Figure 2

Seasonal average and interannual differences in biospheric NPP (g C m−2month−1) estimated with SeaWiFS data and the integrated CASA-VGPM model (9). Average NPP for (A) the La Niña Austral summer of December 1998 to February 1999 and (B) the La Niña Boreal summer of June to August 1999. (A and B) White, ice cover during (A) January and (B) July; tan, near-zero NPP for terrestrial regions not permanently covered by ice. (C) Transition from El Niño to La Niña conditions resulted in substantial regional changes in NPP, as illustrated by interannual differences in Austral summer NPP (i.e., average NPP for December 1998 to February 1999 minus average NPP for December 1997 to February 1998). (D) Changes in NPP between two La Niña Boreal summers (1999 minus 1998). (C and D) Red, increase in NPP; blue, decrease in NPP; white, no substantial interannual change in NPP.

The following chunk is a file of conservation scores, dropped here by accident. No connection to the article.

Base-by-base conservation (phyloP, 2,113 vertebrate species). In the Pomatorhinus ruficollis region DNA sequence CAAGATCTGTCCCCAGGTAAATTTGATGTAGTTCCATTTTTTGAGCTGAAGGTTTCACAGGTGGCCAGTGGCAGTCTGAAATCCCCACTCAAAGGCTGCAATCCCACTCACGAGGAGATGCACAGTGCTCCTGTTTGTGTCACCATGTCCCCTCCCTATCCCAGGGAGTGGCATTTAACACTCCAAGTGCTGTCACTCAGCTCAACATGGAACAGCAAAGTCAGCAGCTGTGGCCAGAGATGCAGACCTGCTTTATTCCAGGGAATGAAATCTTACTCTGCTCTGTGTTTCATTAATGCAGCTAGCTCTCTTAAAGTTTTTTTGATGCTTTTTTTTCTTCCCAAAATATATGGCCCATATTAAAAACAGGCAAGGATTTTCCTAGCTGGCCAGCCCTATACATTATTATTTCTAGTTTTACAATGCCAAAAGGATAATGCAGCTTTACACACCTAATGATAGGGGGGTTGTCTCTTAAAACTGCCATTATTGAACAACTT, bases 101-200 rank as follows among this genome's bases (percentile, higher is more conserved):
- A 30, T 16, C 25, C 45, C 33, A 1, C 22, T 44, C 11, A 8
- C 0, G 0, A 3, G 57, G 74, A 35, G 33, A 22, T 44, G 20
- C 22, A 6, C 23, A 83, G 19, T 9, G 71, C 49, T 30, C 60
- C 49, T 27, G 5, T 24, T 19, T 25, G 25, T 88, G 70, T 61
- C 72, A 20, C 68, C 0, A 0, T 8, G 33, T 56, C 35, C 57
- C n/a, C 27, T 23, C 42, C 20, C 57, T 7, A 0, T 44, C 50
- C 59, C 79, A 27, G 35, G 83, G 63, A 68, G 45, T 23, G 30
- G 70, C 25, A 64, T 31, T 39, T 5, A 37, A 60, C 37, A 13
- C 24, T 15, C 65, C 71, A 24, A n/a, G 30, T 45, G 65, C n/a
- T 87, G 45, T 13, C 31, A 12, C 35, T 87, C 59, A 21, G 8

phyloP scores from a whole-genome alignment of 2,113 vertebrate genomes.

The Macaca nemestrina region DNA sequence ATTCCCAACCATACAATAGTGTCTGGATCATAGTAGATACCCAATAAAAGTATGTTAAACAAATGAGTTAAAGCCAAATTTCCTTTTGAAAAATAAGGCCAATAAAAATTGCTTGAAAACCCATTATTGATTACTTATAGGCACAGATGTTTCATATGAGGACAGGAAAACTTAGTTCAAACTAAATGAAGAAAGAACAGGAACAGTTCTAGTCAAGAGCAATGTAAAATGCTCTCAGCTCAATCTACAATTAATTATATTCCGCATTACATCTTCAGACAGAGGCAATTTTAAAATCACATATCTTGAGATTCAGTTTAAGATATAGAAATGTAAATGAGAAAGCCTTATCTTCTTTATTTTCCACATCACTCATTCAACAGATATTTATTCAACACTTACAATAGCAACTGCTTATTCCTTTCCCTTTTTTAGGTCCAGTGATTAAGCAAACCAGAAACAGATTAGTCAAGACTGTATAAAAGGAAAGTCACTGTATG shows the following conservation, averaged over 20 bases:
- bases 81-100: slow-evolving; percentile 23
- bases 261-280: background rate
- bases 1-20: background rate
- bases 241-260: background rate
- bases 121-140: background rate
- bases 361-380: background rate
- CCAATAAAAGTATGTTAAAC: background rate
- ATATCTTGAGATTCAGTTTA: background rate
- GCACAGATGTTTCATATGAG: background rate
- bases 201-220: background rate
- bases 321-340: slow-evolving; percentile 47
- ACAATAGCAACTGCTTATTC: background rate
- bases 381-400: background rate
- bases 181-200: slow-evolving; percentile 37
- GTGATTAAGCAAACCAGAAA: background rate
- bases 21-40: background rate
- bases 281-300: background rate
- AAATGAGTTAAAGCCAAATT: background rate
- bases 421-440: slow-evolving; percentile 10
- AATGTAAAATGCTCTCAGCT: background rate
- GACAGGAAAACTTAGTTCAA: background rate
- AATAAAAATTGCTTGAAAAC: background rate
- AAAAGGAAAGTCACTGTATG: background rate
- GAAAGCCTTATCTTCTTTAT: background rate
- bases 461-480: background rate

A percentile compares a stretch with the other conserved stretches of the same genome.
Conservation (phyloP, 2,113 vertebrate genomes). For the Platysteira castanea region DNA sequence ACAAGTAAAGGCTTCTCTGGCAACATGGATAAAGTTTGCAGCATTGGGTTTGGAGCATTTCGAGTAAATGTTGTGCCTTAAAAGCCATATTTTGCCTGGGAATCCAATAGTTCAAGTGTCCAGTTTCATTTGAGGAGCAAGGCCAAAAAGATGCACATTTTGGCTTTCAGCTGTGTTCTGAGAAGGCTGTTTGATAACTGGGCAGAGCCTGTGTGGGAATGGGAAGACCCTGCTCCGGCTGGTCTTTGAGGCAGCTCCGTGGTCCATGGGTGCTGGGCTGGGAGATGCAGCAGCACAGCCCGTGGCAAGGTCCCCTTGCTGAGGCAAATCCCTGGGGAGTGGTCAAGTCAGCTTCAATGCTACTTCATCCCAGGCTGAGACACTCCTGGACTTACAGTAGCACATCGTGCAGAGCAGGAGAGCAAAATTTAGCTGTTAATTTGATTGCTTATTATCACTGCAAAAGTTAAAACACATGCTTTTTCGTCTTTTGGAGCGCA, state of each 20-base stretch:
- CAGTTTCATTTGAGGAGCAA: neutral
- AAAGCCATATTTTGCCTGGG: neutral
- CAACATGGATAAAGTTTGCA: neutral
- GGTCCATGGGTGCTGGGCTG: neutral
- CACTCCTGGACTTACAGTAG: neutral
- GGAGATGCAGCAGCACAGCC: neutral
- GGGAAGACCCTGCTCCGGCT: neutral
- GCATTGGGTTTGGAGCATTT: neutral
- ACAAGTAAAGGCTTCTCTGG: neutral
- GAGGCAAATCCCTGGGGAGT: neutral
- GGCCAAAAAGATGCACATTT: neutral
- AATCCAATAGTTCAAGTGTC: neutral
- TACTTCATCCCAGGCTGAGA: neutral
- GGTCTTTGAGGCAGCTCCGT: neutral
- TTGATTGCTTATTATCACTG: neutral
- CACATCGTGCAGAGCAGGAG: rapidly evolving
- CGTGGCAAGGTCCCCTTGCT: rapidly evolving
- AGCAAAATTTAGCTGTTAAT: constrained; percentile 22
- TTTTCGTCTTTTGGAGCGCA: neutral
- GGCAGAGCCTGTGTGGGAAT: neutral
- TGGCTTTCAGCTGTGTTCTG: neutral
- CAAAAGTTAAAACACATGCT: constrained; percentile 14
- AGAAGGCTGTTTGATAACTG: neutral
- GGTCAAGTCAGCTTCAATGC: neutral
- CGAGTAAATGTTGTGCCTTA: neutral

Figure 3

Seasonal changes in the latitudinal distribution of ocean NPP (g C m−2 month−1) for the 3-year SeaWiFS record. Solid line, average Austral summer (December through February) NPP; dashed line, average Boreal summer (June through August) NPP. The vertical dotted line marks the equator.